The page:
President Trump has warned Turkey of going “too far” in Syria, just a day after giving Turkish President Erdogan the greenlight to invade. (So it’s going to be one of those nice and fluffy invasions where nobody gets hurt.)

The White House came under fire from the Republican Party yesterday, after the administration announced that all U.S. forces will be withdrawn from Syria and Turkey will proceed with its long-planned invasion of the country’s northern region.

Once our guys are out of there, Turkey’s forces will launch a full-scale attack on America’s Kurdish allies, who worked with U.S. forces to dismantle ISIS’s Caliphate. (But we’ve already got plans for this weekend, so good luck with that whole Turkey thing, guys.)

Senior members of the Republican Party raised their voices in protest, saying the withdrawal would be a victory for ISIS and Russia and kind of a crummy thing to do to our most loyal allies in the fight against global terrorism.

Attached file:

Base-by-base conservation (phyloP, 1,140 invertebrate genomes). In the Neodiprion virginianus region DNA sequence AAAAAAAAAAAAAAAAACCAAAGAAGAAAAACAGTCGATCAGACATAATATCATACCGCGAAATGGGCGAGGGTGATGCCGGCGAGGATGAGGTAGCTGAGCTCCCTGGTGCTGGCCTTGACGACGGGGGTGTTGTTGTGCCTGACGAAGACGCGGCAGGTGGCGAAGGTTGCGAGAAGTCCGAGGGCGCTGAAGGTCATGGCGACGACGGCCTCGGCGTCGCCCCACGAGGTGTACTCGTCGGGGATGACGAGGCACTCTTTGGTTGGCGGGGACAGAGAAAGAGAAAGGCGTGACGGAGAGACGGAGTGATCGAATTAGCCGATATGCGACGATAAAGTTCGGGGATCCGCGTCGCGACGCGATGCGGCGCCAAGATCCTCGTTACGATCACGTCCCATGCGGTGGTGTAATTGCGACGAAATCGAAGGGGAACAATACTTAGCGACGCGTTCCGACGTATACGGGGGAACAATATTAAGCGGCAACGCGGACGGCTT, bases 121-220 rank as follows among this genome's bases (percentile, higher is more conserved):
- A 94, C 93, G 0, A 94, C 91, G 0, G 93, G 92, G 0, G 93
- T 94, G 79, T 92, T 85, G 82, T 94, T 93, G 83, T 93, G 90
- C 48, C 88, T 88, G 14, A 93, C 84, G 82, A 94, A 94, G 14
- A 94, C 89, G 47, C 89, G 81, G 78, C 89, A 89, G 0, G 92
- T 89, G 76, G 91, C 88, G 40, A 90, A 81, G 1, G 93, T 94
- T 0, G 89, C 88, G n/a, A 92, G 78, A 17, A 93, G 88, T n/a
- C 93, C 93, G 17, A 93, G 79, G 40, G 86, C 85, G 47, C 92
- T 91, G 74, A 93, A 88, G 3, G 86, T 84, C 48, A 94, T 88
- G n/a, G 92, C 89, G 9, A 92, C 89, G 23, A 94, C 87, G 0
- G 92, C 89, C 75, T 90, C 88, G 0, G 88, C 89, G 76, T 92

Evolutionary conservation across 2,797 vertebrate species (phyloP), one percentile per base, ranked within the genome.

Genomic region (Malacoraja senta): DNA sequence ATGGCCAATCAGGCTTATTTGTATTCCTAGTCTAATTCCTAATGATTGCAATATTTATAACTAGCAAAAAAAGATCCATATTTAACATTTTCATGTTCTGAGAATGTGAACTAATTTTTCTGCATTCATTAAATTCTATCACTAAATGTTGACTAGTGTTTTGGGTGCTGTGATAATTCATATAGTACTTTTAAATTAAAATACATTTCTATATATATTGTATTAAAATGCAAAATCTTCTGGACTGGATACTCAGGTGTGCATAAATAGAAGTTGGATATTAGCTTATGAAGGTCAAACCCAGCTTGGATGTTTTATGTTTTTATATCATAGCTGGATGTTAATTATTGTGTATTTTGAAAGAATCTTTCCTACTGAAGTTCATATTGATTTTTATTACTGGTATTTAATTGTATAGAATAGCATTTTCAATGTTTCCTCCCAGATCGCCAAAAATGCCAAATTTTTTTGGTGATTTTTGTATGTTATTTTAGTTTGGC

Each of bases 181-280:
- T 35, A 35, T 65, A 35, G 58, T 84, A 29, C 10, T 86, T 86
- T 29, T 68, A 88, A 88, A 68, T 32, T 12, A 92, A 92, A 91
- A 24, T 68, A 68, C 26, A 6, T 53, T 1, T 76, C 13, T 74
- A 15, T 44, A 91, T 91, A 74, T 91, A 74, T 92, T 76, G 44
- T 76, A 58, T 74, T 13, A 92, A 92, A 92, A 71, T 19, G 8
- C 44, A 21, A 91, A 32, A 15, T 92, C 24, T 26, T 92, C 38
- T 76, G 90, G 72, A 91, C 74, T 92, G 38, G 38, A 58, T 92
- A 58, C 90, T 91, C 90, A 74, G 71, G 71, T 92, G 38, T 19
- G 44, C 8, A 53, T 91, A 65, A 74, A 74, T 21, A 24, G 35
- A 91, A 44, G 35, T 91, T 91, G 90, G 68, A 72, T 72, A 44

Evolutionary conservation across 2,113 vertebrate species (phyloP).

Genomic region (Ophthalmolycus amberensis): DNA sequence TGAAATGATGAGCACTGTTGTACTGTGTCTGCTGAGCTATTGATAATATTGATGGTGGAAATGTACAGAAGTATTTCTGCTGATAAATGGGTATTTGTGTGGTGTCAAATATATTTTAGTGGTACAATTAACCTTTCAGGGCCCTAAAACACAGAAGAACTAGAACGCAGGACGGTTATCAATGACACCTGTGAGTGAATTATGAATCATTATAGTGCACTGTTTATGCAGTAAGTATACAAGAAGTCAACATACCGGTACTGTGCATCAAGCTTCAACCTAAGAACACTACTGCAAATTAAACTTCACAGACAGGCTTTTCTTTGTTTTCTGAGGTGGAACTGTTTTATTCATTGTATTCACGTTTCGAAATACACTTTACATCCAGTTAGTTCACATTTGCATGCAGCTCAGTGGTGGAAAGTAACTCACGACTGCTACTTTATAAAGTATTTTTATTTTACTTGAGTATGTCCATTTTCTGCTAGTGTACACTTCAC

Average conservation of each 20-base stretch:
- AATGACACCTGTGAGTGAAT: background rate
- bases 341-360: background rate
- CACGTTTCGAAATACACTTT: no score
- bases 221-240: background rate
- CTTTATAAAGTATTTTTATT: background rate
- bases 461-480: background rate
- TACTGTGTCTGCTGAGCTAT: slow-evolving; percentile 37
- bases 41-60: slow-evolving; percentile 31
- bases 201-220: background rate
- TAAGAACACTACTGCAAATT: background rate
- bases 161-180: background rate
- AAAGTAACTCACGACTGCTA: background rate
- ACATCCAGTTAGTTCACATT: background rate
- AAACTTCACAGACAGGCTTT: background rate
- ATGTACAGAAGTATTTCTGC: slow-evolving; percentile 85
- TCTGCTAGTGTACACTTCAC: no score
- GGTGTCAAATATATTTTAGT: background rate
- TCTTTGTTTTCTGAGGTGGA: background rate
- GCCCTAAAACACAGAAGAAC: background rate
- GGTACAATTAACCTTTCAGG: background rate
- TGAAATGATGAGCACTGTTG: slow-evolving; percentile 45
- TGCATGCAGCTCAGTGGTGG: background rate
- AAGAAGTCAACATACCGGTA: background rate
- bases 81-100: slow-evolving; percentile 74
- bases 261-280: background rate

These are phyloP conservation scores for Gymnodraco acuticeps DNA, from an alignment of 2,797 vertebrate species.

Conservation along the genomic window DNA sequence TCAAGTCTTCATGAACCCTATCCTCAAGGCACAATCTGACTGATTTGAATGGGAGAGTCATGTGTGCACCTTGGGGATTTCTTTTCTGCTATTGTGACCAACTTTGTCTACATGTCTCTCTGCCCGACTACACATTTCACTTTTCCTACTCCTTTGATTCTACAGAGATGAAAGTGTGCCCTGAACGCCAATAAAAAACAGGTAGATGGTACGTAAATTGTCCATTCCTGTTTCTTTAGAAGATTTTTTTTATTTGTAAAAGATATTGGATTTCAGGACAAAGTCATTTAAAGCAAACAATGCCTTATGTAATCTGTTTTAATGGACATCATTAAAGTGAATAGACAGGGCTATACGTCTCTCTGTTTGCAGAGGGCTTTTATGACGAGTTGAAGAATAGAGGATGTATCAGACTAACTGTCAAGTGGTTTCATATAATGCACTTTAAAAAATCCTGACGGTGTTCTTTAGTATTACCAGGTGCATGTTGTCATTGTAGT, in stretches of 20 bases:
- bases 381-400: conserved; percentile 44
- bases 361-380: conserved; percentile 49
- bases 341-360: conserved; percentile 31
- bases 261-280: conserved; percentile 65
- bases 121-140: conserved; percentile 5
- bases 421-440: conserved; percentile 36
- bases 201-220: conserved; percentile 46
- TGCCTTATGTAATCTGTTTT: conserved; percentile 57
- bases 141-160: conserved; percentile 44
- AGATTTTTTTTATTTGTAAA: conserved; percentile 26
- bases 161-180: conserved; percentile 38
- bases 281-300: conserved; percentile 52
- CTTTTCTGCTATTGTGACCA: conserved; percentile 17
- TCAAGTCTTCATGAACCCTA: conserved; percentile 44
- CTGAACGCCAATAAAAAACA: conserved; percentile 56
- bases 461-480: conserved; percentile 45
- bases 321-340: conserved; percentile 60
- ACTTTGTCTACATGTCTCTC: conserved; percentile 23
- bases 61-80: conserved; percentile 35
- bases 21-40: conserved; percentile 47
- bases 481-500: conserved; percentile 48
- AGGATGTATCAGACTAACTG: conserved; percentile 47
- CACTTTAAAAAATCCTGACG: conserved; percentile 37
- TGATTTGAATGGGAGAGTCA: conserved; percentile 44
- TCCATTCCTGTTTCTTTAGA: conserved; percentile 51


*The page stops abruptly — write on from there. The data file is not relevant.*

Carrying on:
“A precipitous withdrawal of US forces from Syria would only benefit Russia, Iran, and the Assad regime,” said Senate Majority leader and low-hanging fruit for jokes about his appearance Mitch McConnell. “And it would increase the risk that ISIS and other terrorist groups regroup.”

Senator Lindsey Graham, a Trump ally that has repeatedly bumped heads with the President on foreign policy, railed against the decision in an interview on Fox & Friends and called the move a “disaster in the making” on Twitter.